"Once you become a cartoonist you become part of a universal fraternity . . . no matter where you go, you'll have a very good friend."
Sergio Aragones is a well-traveled man. Born in Spain, his family emigrated to Mexico during the Spanish Civil War. Aragones eventually moved to the United States to pursue a career in cartooning--a career which has taken him all over the world.
Last night, the lecture hall S151 at the Lamar Dodd School of Art, University of Georgia was filled with universal awe and laughter. Sergio was there drawing and lecturing. In the tradition of the great showman cartoonist Winsor McKay, Aragonnes was entertaining an audience with his drawing skill.
"Giraffe!" someone yelled. "A race-car!" shouted another. "Ninjas!" "Shadows!"
With each demand, Sergio calmly produced a masterful sixty-second cartoon, every gag more spontaneous and funny than the last. One could not help but be impressed by his speed--a gag that would take your average cartoonist a week to come up with shot instantly from Aragones's pen.
All this was the finale to a lecture from the acclaimed "MAD" Magazine cartoonist and creator of "Groo, the Wanderer." Aragones first made money from cartoooning in the third grade by charging his schoolmates a centavo for cartoons. Since his youngest days, he had been drawing behind the sofa and telling stories on the school bus. It was the moment when he discovered the existence of other cartoonists that opened his eyes to the possibility of cartooning as a profession.
While still in high school in Mexico, he would sell memeographed cartoons to the magazine "Ja-Ja" (pronounced "Ha-Ha") for one Peso each.
Local hotels were the only source of foreign magazines where he lived. Aragones began to pick up and emulate material he found in these periodicals from abroad. He found more enjoyment in the pantomime cartoons of the European magazines, simply because he could not understand the puns and punchlines of the American comics. This caused an important realization that it is more universal to tell stories without words. He tried to get his unwilling peers to translate "MAD" for him, and would literally chase down classmates more proficient in English to get them to explain the jokes to him.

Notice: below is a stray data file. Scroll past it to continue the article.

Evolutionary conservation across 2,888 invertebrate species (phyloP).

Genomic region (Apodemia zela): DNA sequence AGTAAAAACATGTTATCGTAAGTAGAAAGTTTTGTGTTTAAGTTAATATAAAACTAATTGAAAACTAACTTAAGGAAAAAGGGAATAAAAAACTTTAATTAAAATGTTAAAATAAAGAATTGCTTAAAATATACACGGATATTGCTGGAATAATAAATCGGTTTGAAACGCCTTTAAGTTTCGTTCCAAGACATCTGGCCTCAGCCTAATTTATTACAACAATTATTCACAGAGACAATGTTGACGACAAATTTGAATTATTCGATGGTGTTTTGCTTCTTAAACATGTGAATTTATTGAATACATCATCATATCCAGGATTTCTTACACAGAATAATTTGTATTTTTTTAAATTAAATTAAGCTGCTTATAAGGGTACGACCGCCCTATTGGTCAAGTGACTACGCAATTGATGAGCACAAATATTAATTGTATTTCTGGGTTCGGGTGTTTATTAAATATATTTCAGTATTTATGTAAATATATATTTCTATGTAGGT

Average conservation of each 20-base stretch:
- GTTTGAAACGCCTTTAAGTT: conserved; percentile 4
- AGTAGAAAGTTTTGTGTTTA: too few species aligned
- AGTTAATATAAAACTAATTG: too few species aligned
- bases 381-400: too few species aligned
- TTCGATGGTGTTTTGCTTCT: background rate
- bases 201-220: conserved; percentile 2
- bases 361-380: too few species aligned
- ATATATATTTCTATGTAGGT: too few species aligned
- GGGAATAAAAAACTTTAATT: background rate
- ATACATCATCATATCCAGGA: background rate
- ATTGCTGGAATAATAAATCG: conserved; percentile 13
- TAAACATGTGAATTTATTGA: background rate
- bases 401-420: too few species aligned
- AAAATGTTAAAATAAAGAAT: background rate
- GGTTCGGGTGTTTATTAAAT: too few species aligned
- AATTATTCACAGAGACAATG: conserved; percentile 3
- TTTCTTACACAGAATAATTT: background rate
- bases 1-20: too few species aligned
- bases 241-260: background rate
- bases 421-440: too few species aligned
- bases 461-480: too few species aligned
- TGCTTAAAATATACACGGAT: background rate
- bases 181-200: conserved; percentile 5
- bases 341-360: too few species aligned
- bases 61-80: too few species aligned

Moving to New York City in 1962 with $20 and a portfolio of cartoons drawn on any scrap of paper he could find, Sergio attempted to sell his gags to the syndicates, which he misunderstood to be a type of worker's union. Everywhere he turned, he was told: "This is very weird--you should go to 'MAD Magazine'." Aragones was terrified to present his work to "MAD" because he knew they typically ran satirical storylines, not gags.
When he finally took his work to "MAD," he had a stroke of luck. He encountered cuban cartoonist Antonio Prohias, then cartoonist on "SPY vs. SPY." He spoke as little English as Sergio himself, and paraded Aragones around the office introducing him as his "brother."
Soon, Sergio had $100 and a published 2-page cartoon entitled "A Mad look at the United States Space Effort."
By 1976, Aragones had multiple 2-page features, one cover, and his singular margin cartoons under his belt at "MAD." Bill Gaines took the "MAD" staff on trips around the world--Switzerland, Russia, Tahiti, an African Safari, and a Mexico trip organized by Sergio himself. When Aragones "MAD" family met his real family in Mexico, he knew he had acheived success.
Watching Sergio receive the ceremonial "shoe" at the UGA Jack Davis Lecture last night was almost anti-climactic. The celebrated cartoonist had already been accepted into the "fraternity."